After a successful digital industry response to COVID-19 project in South Africa, Andile Ngcaba requested an online meeting with a group of African technology entrepreneurs and software engineers to discuss the COVID-19 pandemic and its impact on the African continent. During this online meeting we discussed ways in which we could leverage technology to solve the pandemic across the continent. Andile muted that he is building of an Ubuntu driven Cloud Native Platform that will be host to African Tech Volunteers. The platform will showcase COVID-19 innovations by African entrepreneurs. After this meeting Andile got a group of software engineers together and began building Combat COVID-19 Africa. The platform allows for Africans to combat the pandemic through sharing, collaboration and resource allocation. We continued to have these meetings discussing different functions the platform should have and how it can be adopted all over the continent. The Cloud Native platform uses Kurbenetes as an orchestrator and Tensorflow for the Machine Learning Framework.

The CombatCovid19 Africa (CCA) startup was born through an open participatory process and was later described by the ATU Secretary General Mr. John OMO as a “platform of platforms”. Andile charged the team “we would be flying this aircraft whiles building it” and they launched unto it – working twenty hours a day from March 15th and by the end of April they had a Minimum Viable Product (MVP) for use. According to Andile “this is a cloud native platform built on Open Source principles and systems”. It is the birth of Africa’s indigenous knowledge and digital platform with cloud resources, virtual machines and deep learning frameworks. He has emphasized the need for a large open source community in Africa to help drive innovation around the continent. Today the platform is widely adopted with 44 countries and 263 cities on it so we would soon be showcasing Africa’s ingenuity and innovation – celebrating the entrepreneurs and engineers who made this possible in record time. It is an African platform built by African that has gone global virally with no markeing spend or advertising.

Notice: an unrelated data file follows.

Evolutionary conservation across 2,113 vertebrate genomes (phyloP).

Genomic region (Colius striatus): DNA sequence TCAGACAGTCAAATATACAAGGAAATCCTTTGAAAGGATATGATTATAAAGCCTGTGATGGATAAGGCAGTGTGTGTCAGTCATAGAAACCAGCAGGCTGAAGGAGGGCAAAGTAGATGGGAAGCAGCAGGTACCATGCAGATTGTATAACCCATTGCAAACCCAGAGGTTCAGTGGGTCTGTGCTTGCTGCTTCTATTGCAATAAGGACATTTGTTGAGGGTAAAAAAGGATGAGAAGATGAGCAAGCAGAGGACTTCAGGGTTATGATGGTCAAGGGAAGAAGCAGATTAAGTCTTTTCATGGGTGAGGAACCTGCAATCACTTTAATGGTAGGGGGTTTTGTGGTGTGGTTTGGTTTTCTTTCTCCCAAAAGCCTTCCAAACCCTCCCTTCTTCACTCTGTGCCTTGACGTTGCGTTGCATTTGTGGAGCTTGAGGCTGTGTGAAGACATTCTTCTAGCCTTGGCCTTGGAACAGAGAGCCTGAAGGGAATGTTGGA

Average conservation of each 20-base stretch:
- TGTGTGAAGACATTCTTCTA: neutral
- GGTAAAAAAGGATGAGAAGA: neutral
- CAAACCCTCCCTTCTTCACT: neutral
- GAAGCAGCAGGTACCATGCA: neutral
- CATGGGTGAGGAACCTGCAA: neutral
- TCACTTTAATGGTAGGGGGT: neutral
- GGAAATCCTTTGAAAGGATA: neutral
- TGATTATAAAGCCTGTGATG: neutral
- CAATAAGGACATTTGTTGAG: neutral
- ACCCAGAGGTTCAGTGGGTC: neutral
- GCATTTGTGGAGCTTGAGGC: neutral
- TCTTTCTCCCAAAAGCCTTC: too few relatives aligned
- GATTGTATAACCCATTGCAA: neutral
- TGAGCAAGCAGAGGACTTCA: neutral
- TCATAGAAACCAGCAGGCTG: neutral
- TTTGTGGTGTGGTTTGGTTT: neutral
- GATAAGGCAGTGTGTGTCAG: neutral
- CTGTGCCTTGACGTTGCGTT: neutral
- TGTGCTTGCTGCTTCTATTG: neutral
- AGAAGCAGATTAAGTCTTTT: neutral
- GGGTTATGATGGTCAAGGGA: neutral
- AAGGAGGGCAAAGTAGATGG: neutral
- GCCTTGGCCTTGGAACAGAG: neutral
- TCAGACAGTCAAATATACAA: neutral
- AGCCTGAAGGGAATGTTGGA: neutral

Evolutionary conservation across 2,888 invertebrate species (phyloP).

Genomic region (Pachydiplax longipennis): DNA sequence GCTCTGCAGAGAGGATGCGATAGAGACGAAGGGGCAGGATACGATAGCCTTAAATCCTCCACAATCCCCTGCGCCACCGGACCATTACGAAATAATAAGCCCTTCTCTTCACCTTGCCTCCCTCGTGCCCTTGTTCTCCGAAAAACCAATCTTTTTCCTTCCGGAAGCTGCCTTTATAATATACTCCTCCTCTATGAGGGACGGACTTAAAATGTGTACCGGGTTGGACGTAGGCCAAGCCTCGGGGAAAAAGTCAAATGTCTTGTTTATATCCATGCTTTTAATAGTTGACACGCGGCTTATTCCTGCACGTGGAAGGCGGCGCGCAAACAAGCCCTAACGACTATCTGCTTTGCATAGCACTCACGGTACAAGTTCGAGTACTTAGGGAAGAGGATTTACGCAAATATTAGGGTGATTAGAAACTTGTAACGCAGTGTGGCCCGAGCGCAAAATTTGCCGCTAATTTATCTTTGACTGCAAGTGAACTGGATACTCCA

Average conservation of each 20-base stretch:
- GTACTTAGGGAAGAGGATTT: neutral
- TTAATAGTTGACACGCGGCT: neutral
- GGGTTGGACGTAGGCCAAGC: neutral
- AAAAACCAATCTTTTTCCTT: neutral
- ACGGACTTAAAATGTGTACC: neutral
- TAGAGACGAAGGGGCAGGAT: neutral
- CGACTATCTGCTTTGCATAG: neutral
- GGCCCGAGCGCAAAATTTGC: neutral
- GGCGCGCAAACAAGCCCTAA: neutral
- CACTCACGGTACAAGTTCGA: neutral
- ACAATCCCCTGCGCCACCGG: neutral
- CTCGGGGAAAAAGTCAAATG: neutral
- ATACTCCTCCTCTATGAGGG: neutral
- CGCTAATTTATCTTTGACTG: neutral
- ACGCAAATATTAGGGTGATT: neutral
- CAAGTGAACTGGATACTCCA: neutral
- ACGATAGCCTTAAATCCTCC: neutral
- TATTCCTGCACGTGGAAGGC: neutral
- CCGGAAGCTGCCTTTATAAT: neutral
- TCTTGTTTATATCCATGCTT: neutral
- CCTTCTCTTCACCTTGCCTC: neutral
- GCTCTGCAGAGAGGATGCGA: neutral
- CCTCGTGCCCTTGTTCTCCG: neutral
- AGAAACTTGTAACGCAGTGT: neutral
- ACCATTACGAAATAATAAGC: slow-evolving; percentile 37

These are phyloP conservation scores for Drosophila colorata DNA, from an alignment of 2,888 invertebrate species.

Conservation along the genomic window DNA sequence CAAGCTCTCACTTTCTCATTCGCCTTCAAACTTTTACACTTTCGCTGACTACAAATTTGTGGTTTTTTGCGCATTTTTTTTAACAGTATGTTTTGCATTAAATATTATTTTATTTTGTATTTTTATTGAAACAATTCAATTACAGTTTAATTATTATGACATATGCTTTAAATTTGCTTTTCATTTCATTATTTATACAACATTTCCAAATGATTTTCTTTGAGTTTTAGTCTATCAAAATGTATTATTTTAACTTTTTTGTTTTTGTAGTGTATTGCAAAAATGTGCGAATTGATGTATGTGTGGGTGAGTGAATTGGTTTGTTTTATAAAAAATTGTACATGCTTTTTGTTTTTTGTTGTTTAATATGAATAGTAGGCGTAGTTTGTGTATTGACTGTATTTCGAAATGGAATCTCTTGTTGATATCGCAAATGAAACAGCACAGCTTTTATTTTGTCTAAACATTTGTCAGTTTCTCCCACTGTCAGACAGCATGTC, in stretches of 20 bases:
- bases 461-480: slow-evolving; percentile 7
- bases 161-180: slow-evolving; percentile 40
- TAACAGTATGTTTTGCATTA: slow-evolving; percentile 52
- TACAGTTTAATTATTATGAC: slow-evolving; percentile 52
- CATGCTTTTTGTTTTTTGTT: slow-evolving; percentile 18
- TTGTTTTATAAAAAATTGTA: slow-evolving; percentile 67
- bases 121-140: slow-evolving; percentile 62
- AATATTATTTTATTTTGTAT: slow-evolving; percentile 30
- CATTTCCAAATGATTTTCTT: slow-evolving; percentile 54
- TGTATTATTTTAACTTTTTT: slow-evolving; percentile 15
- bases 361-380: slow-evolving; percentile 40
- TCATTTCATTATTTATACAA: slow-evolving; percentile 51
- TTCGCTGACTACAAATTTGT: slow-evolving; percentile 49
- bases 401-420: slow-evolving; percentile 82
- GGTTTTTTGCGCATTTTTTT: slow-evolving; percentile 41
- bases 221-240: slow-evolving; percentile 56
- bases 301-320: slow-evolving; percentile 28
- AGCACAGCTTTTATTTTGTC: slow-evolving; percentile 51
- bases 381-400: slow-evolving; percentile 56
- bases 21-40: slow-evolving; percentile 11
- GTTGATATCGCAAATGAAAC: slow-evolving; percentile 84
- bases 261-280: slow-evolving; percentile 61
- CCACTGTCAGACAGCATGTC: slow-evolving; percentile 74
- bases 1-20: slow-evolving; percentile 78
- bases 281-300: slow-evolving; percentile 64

Some of the platforms running on the platform are; Covi-ID – a privacy-preserving, open-source platform that uses QR codes to share health credentials from South Africa. Existing track and trace solutions to fight COVID-19 depend critically on widespread adoption of smartphone usage, but 55% of users in Africa do not own a smartphone. Alternative methods to obtain geo-location data, including cell tower triangulation are imprecise and likely to be ineffective so QR codes are one way to go.